Commuting Stresses More Women Than Men
Personally I find commuting, by public transport especially, a tremendous chore. New research from the London School of Economics and the University of Sheffield suggests that women have it tougher than men.
The authors reported that professional women suffer mentally as a result of their commute, in stark contrast to the typical man who navigates their commute with nary a care in the world.
The rationale behind this belief was that women are more conscious of the time they spend (waste) traveling to and from work, and therefore get more stressed out by delays and complications during the journey.
Professor of Economics, Jennifer Roberts, at the University of Sheffield said:
"We know that women, especially those with children, are more likely to add daily errands to their commute such as food shopping and dropping-off and picking-up children from childcare. These time-constraints and the reduced flexibility that comes with them make commuting stressful in a way that it wouldn't be otherwise."
The mental anguish suffered as a result of commuting increases in line with the level of domestic work, so mothers of pre-school children suffered most commuting related stress. The psychological effect on them was found to be four times greater than for men with children of the same age.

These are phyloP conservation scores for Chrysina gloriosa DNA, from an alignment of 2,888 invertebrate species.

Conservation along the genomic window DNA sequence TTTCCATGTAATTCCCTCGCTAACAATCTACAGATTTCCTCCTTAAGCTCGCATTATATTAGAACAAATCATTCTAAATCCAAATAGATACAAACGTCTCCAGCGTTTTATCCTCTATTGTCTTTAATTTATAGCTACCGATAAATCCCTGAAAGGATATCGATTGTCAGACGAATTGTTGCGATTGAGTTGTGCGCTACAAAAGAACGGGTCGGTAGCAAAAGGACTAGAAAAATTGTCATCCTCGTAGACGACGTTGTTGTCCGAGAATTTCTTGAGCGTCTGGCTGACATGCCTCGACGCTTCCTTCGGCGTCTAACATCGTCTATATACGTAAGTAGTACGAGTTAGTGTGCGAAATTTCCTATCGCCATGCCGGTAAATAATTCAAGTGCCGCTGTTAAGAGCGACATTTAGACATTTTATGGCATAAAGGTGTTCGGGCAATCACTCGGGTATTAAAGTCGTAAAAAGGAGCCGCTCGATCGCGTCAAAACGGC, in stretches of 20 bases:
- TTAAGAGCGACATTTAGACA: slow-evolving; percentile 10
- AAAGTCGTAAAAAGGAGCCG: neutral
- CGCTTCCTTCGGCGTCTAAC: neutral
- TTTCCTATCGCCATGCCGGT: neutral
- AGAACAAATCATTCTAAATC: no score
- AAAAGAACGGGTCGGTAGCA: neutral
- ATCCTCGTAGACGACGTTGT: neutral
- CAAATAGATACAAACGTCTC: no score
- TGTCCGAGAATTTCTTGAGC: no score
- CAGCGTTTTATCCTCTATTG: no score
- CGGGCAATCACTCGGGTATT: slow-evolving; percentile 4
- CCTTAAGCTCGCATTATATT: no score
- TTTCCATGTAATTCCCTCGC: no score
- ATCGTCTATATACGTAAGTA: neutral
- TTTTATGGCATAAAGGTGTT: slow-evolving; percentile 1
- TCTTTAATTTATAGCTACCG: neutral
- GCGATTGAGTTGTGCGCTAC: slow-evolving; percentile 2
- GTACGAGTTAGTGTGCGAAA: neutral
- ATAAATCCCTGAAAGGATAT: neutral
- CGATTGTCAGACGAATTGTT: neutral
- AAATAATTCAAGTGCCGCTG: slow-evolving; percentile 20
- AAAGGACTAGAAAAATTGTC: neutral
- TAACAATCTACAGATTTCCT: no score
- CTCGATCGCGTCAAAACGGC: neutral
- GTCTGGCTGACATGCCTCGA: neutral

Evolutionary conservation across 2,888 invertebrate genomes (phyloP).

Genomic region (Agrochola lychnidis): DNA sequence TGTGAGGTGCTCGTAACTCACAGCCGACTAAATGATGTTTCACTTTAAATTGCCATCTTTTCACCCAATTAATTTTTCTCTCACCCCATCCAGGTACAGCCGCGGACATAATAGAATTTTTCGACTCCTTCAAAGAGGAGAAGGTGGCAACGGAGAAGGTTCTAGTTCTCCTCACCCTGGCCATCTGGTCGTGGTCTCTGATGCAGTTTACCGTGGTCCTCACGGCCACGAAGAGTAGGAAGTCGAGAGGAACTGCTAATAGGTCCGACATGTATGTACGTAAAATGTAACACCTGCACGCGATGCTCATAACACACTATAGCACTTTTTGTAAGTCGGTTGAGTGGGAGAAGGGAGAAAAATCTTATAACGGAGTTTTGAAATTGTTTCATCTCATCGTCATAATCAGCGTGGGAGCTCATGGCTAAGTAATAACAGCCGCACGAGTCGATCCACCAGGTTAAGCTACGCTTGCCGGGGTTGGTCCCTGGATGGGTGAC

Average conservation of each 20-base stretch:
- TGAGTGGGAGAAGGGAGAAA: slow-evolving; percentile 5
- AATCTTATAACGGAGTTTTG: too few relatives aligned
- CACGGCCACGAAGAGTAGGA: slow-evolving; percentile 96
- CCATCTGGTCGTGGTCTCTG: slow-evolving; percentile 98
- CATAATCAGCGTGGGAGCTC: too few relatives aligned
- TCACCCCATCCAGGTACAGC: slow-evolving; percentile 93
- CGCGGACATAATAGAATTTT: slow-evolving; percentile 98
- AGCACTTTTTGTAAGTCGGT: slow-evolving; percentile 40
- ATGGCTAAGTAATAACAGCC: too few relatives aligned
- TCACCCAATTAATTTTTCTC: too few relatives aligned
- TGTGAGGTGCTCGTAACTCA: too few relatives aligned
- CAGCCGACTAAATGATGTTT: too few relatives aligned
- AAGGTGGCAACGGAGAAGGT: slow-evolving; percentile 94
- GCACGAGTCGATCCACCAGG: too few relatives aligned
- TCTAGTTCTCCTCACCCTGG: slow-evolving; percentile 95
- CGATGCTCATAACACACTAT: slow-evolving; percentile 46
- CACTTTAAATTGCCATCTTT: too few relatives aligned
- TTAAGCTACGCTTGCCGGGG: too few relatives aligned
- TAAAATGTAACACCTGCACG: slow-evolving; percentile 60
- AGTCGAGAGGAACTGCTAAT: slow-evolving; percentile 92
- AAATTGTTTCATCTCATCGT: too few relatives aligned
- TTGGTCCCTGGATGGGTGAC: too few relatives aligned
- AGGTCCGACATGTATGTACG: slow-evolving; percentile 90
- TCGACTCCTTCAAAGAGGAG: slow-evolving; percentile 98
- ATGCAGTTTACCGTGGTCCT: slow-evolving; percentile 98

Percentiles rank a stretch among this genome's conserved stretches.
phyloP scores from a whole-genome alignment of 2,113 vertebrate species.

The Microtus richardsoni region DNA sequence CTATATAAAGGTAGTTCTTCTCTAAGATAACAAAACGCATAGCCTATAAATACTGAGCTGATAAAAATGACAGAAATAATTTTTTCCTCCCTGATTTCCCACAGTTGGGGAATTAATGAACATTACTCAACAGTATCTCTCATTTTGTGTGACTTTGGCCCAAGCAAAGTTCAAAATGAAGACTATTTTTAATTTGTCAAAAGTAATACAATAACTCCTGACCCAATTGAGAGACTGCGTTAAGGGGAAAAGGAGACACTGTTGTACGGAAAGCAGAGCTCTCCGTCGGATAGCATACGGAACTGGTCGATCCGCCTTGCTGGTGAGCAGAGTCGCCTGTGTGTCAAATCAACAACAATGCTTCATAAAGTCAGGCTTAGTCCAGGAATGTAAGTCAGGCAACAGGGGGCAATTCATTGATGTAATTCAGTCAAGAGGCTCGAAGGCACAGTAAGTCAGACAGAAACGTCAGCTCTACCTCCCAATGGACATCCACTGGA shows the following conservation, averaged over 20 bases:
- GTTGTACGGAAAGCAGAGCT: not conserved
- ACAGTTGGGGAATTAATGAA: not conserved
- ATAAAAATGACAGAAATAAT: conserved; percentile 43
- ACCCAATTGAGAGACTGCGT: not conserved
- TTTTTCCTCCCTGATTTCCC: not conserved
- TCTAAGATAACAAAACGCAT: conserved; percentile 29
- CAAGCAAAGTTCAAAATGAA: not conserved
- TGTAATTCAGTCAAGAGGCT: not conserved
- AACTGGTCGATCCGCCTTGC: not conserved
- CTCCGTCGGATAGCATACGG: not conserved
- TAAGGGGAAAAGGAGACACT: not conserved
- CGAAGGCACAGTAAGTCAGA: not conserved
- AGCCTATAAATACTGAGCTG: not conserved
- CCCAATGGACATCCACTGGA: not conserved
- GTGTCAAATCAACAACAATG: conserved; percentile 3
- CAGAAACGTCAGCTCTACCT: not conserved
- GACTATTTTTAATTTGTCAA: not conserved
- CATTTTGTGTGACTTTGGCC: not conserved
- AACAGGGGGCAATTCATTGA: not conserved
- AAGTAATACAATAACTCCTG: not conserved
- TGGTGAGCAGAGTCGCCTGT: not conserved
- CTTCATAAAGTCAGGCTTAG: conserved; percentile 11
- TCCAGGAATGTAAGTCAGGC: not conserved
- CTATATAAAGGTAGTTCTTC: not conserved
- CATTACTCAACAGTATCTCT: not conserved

The study found that even childless females in long-term relationships were also more affected than men.
Only single females with no children, those who could work flexible hours, and women whose partners were responsible for the bulk of childcare were unaffected by the daily commute.
When comparing men with other men, only those with pre-school age children suffered psychologically. Even so, in such cases they appeared to suffer less than childless women in relationships.
Professor of Social Policy, Paul Dolan, London School of Economics, said:
"Of course men also experience competing demands on their time, and so it may simply be that they are less affected by the psychological costs of commuting."